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I took Vanessa Van Edwards’ course on happiness recently, and something she said stuck with me: we are either chasing after or waiting for the things that would make us happy.
As a creator, I thought, something is missing, because chasing after and waiting for things can become disempowering. What about creating what we need?
Creating puts the pen in our hands, and that’s much more empowering than any other option—except that creating doesn’t answer to happiness. The thing that paralyzes almost all creators, to various degrees, is the inability to “ship“—which according to Seth Godin means to publish and put a project out into the world—and then to consistently ship. Why?
Because most of us wait for when the timing is right.
Timing is important, there’s no doubt about it. But there are many schools of thought when it comes to the timing of the execution of our ideas. Some say to jump before we are ready, while others tell us to workshop our ideas before launching prematurely. There are about as many ideas of the perfect timing as there are authors writing about it. Life is short, and long, but we can’t keep collecting paradox after paradox. Meanwhile, the best years of our lives will have passed us by.
Which brings us to another cliche: “The best years of our lives.”
Some say that childhood offers us the best years of our lives—carefree and without real responsibility. When I was a child, all I wanted was to grow up quickly, because I couldn’t make any decisions for myself, and I thought life would surely be better if I could make my own decisions and be in charge of my own life.
Then, there are those who say that university will be the best years of our lives. My grade 12 law teacher was convinced of this—his face even glowed when he told us of the friendships we would form from drunken midnight debates and debacles, and how those are not experiences life could afford us after graduating from the academia bubble, so we should truly “carpe diem” every university day, because those are surely the best years of our lives.
My university years were full of highs and lows, privilege and loss; it was mostly a lot of searching during a time of little permanence, so I wouldn’t qualify that period of my life as the best. I suppose my law teacher must not have been to New York, where drunken midnight debates and debacles are plenty available, on any given day. Maybe that’s why (or how) people don’t grow up here.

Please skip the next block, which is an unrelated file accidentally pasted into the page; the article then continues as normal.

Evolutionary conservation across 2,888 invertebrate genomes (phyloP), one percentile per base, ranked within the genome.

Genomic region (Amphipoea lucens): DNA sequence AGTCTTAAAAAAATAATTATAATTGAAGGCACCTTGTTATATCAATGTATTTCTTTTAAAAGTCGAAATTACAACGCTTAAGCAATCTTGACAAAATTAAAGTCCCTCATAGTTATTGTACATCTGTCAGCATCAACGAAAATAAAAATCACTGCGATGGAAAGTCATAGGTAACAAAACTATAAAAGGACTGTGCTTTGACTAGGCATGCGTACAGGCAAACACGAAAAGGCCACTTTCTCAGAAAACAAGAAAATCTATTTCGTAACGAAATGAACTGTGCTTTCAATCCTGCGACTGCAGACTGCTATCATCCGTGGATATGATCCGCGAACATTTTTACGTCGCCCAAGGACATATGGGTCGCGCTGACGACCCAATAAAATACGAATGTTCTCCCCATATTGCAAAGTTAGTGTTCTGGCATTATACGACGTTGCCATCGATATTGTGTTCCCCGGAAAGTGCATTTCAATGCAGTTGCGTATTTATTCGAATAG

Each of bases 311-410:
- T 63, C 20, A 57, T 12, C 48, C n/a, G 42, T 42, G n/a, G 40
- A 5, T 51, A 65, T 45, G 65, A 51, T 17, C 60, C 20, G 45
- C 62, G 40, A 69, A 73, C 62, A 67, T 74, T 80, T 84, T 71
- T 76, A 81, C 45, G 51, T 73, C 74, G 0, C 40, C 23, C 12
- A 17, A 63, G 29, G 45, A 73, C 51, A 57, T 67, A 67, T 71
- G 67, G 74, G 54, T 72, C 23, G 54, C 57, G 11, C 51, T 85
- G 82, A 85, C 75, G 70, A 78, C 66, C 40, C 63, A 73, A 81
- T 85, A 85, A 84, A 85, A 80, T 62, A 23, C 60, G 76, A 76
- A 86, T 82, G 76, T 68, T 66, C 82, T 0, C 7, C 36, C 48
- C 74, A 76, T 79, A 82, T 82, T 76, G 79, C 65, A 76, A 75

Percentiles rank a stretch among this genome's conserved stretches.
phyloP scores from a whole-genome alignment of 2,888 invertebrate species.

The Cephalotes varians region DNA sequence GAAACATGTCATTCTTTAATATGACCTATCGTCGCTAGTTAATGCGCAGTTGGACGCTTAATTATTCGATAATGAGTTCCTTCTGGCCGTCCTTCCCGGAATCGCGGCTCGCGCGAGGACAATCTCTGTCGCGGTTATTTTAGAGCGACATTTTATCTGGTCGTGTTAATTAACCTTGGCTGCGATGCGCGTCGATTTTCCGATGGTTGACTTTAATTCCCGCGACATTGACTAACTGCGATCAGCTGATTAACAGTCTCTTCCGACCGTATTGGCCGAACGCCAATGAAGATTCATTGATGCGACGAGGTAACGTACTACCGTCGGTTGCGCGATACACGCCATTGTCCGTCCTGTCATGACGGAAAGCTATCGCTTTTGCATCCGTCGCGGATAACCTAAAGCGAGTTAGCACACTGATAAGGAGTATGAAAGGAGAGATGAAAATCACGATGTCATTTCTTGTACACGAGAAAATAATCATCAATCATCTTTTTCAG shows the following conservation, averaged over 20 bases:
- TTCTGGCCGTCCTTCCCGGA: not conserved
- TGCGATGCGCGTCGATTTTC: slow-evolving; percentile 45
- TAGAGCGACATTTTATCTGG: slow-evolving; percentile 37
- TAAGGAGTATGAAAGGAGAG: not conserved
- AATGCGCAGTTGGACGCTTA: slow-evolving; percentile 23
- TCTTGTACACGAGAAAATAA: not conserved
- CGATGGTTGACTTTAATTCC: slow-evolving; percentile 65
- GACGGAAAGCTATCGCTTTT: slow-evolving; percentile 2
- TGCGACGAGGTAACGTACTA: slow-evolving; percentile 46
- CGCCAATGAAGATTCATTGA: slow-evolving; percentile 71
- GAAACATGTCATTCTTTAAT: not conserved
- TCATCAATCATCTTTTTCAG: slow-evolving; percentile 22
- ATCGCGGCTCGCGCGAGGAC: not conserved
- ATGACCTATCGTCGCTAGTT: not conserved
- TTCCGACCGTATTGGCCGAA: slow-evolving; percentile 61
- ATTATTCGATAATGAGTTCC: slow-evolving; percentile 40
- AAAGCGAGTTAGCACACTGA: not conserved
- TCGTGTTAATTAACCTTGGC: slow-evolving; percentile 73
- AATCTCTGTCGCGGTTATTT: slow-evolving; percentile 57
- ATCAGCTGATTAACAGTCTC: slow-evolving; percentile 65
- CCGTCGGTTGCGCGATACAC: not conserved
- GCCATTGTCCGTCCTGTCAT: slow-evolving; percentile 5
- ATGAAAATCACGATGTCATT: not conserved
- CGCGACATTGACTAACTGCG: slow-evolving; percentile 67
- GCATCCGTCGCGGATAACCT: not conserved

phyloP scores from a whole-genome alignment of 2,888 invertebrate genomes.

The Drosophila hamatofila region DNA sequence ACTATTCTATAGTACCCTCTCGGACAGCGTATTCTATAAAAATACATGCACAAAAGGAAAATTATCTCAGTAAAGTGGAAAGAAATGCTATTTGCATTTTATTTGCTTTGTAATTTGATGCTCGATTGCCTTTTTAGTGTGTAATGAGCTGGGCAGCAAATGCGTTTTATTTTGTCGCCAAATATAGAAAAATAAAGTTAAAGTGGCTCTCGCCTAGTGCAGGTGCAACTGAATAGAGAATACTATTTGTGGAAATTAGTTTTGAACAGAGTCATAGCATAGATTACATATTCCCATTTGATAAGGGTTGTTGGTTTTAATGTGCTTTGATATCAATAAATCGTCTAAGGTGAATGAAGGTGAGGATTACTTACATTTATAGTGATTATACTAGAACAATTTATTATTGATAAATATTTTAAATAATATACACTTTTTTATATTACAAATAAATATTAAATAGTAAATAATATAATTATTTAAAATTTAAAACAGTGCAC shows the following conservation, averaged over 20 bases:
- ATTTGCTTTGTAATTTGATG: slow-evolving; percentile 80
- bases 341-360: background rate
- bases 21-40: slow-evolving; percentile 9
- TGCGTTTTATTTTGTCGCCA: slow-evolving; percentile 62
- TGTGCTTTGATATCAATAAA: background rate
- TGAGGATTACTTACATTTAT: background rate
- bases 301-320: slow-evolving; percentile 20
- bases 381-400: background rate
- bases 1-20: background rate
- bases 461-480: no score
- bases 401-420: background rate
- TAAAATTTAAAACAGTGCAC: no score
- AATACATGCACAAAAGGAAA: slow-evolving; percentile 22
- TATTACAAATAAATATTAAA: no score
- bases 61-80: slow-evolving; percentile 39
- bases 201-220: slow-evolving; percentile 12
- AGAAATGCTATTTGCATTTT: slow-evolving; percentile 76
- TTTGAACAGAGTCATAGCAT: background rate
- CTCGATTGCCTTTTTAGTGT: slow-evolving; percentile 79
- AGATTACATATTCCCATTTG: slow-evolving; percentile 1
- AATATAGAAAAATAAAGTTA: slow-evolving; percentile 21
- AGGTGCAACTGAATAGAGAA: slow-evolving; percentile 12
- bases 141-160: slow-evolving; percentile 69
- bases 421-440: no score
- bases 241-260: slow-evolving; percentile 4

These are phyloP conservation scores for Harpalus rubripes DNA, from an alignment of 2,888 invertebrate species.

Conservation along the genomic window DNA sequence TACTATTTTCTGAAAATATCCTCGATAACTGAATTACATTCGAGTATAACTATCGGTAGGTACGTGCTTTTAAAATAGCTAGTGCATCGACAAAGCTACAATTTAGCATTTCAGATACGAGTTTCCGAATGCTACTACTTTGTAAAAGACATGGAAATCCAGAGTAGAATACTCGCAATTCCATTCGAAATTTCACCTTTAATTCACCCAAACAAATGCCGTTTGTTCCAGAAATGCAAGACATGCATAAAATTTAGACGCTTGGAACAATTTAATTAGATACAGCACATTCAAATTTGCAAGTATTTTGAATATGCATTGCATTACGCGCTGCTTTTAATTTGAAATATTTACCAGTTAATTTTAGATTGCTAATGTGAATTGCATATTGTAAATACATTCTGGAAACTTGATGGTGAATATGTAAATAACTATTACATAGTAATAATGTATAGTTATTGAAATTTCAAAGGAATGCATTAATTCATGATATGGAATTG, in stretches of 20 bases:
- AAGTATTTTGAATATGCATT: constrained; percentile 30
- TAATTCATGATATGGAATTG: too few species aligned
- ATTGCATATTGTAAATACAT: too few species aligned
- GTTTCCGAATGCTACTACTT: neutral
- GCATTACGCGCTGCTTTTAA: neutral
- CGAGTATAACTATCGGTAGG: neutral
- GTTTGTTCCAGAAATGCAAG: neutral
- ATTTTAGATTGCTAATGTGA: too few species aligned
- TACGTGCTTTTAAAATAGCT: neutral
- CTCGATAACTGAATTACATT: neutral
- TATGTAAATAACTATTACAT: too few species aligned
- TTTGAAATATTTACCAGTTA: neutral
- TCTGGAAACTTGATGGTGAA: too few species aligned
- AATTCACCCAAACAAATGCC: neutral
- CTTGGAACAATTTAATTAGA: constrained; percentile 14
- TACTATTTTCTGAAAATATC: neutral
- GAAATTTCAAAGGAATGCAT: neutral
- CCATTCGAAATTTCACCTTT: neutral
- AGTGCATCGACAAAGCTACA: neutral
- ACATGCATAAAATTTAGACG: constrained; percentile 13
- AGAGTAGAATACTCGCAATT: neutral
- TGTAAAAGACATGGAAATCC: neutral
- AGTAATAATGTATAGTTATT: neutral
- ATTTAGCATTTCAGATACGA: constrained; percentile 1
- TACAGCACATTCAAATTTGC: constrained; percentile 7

In the Neverland that is New York City, I spent the remainder of my 20s—which some books like to tell us are the “most defining decade” of our lives—full of extremities, no doubt. (I read that book cover to cover when it was published, and it did help me maximize my decade.) But it was also defining in the sense that I’ve accumulated some fantastic failures and a monstrous magnitude of mistakes.
This is a decade where we buy into the filters and simply don’t share the universal heartache that our life is not adding up, that we don’t know whether we are a job or a promotion away from our big break, or a few dates or years away from a meaningful life partner.
It is undeniable that youth has an immense advantage, but it’s also, by nature, troubling and excitingly conflicted. We don’t have the direction, wisdom, nor the tools to balance our temperaments. So they often say youth is wasted on the young—some of it is, no doubt, but that’s only one dimension of a million variations of how youth is experienced, no differently than any other stage of life.
Ultimately, it’s what we do that determines who we will become, so every age and every stage of growth is filled with opportunities for self-creation. It’s not about timing, after all—it’s about alignment and actualization.
Timing is a wicked thing, because it’s largely out of our control and no one’s journey is a replica of another. We will all experience highs and lows at different times in our lives, and consequently, the best years of our lives will be different from the person next to us, and the person next to them. But one thing is universal—you can’t fully enjoy something when you’re not ready for it.